It’s been such a busy few months, I’ve only just read through the the 2015 Sensis Social Media Report which was released earlier this year. The report is full of great stats on how Australian people and businesses are using social media, based on interviews with 800 consumers and 1100 businesses.

Although these statistics are from Australia, there are takeaways in terms of trends for comms and social media people all over the world. 

There are a lot of gems in the report for public sector communications people, here are 27 stats I’ve picked out and what they mean:

How often do Australians use the internet and social media?

  1. 79% of Aussies use the internet every day.
  2. 49% of Aussies use social media every day.
  3. Daily social media use rises to 79% for the 18-29 age group.
  4. 52% of respondents check social media more than 5 times a day.

What does this mean?

These figures underscore how integral social media is in our lives. If your organisation is still not using social, jump up and down and make a big noise, what is holding the decision makers back? Check out my haiku deck Setting up social media: 10 questions for your organisation.

Which social networks are we using?

  1. Facebook is still tops with 93% of Australians using it.
  2. LinkedIn was second on 28% followed by Instagram with 26%.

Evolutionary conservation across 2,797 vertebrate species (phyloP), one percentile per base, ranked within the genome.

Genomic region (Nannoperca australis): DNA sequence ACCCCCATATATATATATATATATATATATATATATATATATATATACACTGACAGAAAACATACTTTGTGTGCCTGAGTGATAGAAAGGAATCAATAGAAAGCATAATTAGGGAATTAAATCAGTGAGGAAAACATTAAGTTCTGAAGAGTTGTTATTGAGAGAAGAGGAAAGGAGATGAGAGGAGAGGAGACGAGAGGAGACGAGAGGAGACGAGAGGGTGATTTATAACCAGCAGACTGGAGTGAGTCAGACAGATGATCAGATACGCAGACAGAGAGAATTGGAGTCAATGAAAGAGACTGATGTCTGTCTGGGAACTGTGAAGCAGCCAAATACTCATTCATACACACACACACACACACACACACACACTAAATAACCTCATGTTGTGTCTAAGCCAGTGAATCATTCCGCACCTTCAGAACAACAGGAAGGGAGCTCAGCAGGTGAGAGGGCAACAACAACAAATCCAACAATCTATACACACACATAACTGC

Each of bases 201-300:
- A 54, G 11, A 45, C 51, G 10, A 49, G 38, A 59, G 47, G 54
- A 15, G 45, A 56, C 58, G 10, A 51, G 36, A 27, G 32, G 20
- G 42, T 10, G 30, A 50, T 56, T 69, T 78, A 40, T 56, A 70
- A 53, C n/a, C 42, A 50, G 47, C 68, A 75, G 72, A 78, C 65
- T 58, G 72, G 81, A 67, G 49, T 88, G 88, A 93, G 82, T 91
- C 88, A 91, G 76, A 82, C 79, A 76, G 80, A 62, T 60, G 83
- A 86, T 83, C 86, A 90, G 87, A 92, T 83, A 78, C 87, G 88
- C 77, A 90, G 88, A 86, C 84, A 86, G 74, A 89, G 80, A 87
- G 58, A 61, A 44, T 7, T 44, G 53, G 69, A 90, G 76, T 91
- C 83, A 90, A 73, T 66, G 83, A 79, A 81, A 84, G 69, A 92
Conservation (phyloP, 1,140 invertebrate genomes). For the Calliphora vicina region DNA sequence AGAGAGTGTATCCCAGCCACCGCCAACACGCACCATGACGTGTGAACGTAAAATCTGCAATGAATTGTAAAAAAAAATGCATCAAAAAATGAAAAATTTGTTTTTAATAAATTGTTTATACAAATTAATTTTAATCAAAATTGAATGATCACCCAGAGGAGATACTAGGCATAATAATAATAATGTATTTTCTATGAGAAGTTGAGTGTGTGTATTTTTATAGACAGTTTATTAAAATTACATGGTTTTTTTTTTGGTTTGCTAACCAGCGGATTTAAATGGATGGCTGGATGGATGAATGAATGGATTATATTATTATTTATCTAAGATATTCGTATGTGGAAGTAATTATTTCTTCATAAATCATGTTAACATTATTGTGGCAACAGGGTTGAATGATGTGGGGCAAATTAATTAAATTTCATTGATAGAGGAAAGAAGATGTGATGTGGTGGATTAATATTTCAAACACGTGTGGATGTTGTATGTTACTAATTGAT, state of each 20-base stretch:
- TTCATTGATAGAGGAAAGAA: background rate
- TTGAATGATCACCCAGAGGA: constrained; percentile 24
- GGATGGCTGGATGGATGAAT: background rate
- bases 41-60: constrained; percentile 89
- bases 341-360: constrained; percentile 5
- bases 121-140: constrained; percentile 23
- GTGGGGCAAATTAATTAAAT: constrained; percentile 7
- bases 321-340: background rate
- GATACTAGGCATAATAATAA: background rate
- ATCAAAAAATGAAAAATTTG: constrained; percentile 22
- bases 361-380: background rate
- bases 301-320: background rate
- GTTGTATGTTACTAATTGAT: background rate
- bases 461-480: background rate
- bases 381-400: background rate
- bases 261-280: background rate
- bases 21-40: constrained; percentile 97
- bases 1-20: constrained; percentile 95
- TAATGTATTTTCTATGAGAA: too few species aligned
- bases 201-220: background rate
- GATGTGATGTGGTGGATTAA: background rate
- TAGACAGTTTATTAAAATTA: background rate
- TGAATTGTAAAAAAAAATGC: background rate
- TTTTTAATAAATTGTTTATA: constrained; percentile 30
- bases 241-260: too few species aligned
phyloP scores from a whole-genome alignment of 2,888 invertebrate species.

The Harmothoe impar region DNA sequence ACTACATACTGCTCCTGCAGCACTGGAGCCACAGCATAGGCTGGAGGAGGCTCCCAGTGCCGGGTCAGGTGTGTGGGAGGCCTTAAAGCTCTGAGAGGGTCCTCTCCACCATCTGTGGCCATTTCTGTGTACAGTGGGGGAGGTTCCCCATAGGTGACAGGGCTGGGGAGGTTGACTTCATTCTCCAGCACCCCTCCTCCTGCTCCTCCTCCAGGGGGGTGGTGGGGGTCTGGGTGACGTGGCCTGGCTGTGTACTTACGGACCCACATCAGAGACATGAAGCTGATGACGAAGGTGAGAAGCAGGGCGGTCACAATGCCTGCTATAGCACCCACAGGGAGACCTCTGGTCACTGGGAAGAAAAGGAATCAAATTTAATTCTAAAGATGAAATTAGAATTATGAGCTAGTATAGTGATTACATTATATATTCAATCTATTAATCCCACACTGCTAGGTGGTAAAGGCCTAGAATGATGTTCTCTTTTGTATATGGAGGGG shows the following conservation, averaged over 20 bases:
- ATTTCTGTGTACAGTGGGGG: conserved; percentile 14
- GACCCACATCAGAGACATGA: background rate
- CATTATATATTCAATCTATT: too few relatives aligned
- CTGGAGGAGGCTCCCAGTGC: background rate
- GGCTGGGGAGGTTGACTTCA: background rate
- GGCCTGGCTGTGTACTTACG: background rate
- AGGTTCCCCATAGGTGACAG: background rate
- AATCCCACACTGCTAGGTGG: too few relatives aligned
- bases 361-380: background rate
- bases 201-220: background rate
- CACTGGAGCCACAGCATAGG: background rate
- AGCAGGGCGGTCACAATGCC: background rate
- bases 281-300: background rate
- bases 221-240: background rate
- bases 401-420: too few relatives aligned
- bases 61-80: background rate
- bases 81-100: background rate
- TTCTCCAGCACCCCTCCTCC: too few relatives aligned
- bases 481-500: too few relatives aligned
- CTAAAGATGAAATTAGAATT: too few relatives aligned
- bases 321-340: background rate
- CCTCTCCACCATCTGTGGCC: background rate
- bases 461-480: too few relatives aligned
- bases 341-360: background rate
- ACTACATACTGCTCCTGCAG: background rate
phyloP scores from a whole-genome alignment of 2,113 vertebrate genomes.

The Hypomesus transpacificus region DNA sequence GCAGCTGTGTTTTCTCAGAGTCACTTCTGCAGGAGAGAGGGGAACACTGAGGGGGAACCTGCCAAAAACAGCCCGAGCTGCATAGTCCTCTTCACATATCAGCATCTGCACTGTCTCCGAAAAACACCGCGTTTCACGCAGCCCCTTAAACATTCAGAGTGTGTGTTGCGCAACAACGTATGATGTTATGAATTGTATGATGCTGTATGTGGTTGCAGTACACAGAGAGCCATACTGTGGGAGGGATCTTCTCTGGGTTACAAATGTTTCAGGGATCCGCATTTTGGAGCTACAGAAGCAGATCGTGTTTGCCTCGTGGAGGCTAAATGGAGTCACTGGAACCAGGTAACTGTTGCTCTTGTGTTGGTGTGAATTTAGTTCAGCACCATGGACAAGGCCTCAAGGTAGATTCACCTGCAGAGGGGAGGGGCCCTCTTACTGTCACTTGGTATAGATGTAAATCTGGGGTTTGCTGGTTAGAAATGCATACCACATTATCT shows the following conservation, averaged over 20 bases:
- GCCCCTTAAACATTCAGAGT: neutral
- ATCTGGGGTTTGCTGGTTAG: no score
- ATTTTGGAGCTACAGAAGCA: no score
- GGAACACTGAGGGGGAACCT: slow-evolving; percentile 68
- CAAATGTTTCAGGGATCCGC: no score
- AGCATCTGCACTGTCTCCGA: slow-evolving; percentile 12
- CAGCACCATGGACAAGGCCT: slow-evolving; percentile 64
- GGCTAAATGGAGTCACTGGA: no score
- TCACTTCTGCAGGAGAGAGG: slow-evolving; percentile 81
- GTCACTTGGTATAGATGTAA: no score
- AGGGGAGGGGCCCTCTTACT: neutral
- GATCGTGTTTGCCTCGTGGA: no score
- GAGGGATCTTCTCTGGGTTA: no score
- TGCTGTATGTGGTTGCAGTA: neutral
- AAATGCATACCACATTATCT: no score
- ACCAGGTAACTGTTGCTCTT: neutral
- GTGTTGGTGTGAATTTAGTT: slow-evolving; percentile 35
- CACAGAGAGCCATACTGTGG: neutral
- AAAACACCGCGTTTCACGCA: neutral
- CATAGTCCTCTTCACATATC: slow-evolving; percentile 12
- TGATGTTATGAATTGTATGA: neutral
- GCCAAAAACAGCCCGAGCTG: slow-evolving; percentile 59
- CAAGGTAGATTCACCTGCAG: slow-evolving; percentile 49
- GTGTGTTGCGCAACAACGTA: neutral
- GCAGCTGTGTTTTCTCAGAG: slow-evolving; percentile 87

3. Surprisingly, Google+ came in fourth on 23%.
  4. Pinterest and Twitter were only used by 17% of respondents.
  5. Being whipped by Google+ isn’t the only bad news for Twitter: of the 14% of people who reported they had stopped using a social network in the last year, 39% of those named Twitter as they one they’d stopped using
  6. Popular with younger demographics, Snapchat came in 6th with 15%.
  7. Pinterest heads up the leaderboard for the average time spent with 17.9 minutes, followed by Facebook on 16.64 minutes and Twitter on 10.14 minutes.

What does this mean?

These stats make very interesting reading as they are very different to figures listed in the Social Media Statistics Australia reports. Google+ fourth? Who would’ve thought it.

So what do they mean? Look for other opportunities: Twitter has been in the mix so long in government, but these figures suggest the public prefer LinkedIn and Instagram. If your organisation is using Twitter a lot but with little engagement, why not give LinkedIn or Insta a go? If you have a big youth project, why not try SnapChat? Don’t understand it? Me neither as I write this, but here’s a fantastic idea on how to force yourself to learn about it.

When and where do people check social media?

  1. Checking social media is popular first thing in the morning (45%), last thing before bed (41%) and after work / in the evening (40%).
  2. Somewhat disturbingly, 14% of people use social media on the toilet.
  3. 72% of respondents socially network in the lounge / living room, followed by the bedroom (43%) and study (35%).
  4. 32% of people use social media at work.

What does this mean?

Use Facebook Insights to further refine when  your audience is online. Post early and post late. Post on weekends. Have strategies in place to deal with any questions or comments.